CalSTRS wants broader Scope 3 inclusion in SEC climate plan
CalSTRS is pressing the SEC to go further with its climate risk disclosure plans by, among other things, throwing a wider net to take into account greenhouse gas (GHG) emissions across companies’ value chains.
The SEC in March proposed landmark rule changes that would require companies to disclose information about their governance of climate-related risks and how any climate-related risks have had or are likely to have a material impact on their business.
In addition, the changes would require companies to disclose information about their own GHG emissions (Scope 1) and indirect emissions from buying electricity (Scope 2). Companies would have to disclose GHG emissions from upstream and downstream activities in their value chains (Scope 3) – but only if material or if the company has set a GHG emissions target or goal that includes Scope 3 emissions.
In one of thousands of comment letters filed, CalSTRS welcomes the proposal, and says it draws on TCFD guidance and the requirement for Scope 1 and Scope 2 GHG disclosure, which it says ‘will generate the reliable and comparable data we need to replace the expensive estimates investors have been forced to rely on.’
But the teachers’ retirement system also outlines a blueprint for additions to the plan. Kirsty Jenkinson, investment director, and Aeisha Mastagni, portfolio manager, urge the commission to add Scope 3 to the GHG emissions reporting requirement for all registrants rather than just those that reference Scope 3 emissions in their targets or state that such emissions are financially material.
‘Scope 3 emissions give investors important signals about the decisions corporate managers make in day-to-day business,’ write Jenkinson and Mastagni. ‘These include use of sold products, indicating how a company develops its total addressable market or how a company’s product portfolio and design can meet customer demand and market expectations for low-carbon solutions – a material question in the company’s ability to capture long-term opportunities.
They continue: ‘We worry that if the rule is finalized as written, companies may retract their previously disclosed goals and guidance and the rule could have a chilling effect on any new companies disclosing Scope 3-related goals.’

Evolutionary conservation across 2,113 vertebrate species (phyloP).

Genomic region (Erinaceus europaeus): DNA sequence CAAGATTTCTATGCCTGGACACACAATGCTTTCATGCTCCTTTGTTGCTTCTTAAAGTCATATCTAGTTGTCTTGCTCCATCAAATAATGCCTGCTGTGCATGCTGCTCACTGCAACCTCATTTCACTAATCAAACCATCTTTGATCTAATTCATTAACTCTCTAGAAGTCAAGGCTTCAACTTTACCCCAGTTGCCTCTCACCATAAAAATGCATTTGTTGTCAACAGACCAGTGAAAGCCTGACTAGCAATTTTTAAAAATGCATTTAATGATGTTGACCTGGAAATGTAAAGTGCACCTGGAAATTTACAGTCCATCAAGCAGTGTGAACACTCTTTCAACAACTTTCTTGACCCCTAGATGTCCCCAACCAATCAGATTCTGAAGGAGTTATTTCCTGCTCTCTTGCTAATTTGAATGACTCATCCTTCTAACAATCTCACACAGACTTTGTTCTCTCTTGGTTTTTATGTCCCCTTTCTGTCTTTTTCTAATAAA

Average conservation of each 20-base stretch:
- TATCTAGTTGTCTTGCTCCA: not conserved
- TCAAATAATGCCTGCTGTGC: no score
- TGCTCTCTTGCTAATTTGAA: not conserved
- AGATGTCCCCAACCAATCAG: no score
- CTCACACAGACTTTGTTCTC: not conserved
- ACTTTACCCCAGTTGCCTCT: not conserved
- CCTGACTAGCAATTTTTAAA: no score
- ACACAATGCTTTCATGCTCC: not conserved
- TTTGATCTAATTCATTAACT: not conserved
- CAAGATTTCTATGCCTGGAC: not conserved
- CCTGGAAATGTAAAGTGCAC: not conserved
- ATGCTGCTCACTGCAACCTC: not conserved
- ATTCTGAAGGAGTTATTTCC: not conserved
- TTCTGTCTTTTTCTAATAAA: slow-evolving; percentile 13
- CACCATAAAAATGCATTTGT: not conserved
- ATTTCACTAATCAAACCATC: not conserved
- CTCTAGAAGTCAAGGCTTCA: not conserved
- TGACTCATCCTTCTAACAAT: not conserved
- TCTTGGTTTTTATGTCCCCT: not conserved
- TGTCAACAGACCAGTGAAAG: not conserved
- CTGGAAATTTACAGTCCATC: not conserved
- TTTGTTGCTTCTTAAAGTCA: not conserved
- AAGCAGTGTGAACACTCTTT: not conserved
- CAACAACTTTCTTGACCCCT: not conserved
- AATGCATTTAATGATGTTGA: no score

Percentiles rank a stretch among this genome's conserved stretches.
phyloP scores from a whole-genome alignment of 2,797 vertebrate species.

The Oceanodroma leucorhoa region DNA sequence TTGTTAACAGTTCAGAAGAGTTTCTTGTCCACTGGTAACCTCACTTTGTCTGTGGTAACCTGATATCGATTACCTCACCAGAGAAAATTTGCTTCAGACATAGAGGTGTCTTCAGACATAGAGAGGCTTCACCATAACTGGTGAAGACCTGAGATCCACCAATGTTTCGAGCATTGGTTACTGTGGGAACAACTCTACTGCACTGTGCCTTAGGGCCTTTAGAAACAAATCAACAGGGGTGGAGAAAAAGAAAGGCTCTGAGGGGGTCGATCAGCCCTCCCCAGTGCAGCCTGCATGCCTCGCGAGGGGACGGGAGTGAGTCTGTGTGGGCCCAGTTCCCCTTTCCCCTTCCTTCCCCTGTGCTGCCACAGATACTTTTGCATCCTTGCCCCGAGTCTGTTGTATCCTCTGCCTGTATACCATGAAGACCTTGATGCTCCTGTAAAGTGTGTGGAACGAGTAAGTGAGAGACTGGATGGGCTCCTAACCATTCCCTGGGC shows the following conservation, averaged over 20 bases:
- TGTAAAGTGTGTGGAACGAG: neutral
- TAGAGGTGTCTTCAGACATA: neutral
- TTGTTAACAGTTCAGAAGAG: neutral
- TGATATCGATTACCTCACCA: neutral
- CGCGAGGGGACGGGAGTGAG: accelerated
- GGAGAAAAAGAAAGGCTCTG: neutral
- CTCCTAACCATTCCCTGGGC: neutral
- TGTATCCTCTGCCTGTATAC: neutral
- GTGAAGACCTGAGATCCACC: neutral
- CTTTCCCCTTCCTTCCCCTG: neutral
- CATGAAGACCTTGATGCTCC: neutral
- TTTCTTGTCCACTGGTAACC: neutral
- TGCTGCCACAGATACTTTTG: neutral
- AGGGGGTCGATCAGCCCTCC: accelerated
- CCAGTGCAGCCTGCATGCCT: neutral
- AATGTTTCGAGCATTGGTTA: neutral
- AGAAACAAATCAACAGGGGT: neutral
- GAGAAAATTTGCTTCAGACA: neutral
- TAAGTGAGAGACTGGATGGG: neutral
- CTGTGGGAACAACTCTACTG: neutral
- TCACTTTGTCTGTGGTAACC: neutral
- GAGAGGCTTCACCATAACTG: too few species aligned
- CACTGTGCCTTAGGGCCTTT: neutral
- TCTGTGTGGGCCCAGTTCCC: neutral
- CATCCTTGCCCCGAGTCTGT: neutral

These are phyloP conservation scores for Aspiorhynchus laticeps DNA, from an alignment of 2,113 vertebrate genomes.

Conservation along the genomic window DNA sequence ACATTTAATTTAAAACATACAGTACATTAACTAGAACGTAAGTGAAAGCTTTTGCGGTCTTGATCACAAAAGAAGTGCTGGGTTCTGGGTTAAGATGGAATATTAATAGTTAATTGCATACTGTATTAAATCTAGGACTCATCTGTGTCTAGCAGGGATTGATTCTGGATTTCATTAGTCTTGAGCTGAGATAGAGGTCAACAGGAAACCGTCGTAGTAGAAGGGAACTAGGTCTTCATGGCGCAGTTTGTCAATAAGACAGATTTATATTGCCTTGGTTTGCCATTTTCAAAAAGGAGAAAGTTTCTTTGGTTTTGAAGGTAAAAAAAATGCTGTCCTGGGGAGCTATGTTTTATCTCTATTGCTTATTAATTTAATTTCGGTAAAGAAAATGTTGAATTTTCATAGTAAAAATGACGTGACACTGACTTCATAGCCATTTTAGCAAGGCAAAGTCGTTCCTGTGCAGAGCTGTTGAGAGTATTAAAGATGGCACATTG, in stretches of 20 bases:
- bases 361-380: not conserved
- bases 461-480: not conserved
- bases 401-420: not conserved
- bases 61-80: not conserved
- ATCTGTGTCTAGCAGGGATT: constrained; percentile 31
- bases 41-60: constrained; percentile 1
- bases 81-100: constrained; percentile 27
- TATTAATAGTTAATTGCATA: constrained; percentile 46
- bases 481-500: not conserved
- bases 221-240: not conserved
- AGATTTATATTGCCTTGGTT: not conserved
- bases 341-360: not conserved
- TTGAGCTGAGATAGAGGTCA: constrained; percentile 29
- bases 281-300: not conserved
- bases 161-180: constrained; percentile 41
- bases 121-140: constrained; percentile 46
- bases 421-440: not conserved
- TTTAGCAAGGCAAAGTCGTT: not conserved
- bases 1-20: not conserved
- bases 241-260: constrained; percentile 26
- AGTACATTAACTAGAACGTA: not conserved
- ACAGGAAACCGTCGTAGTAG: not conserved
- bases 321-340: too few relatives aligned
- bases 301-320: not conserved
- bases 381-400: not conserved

The CalSTRS officials acknowledge there is ‘a great deal of estimation’ involved in calculating emissions from the use of a company’s products. But they add that ‘Scope 3 emissions disclosures would help investors (and corporate leaders) evaluate the management of a company’s decisions against a decarbonizing world.’
‘While the SEC’s proposed climate disclosure rules would provide more reliable, consistent and comparable information to investors, inclusion of all company emissions would provide a level playing field for investors to better understand how climate impacts risk and return across our global investment portfolio,’ Mastagni says in a separate statement.
CalSTRS would also like the SEC to extend attestation of GHG emissions requirements to smaller companies. ‘Attestation of emissions is relevant for large companies and small companies alike,’ write Jenkinson and Mastagni. ‘Attestation requirements should cover Scopes 1, 2 and 3. Companies and auditors tell us they are equipped to measure and assure Scope 3 emissions today. [GHG] emissions are the basic unit of input for all our individual company, industry and market climate risk assessments, and our decarbonization forecasts rely on this basic unit.
They add: ‘We need reliable numbers for small companies as well as for large companies; we have the same responsibility to vote proxies and monitor small companies as we do large companies. A phase-in schedule could provide more time for non-accelerated filers and smaller companies to reach limited assurance and later reasonable assurance than the one and two years, respectively, afforded to accelerated filers.’
CalSTRS’ other request is that the SEC, in addition to using TCFD guidance as part of its proposed requirements, consider requiring the use of the IFRS climate standard once it is released by the International Sustainability Standards Board (ISSB). ‘Use of the ISSB climate standard will provide decision-useful information about material environmental and social risks for global investors and reduce the reporting burden on companies registered for trade in multiple jurisdictions,’ write Jenkinson and Mastagni.
The IFRS Foundation announced the creation of the ISSB at COP26 last November, with the aim of developing a comprehensive global baseline of investor-focused sustainability disclosures for the capital markets. The foundation and GRI earlier this year said they will join each other’s consultative bodies on sustainability reporting activities.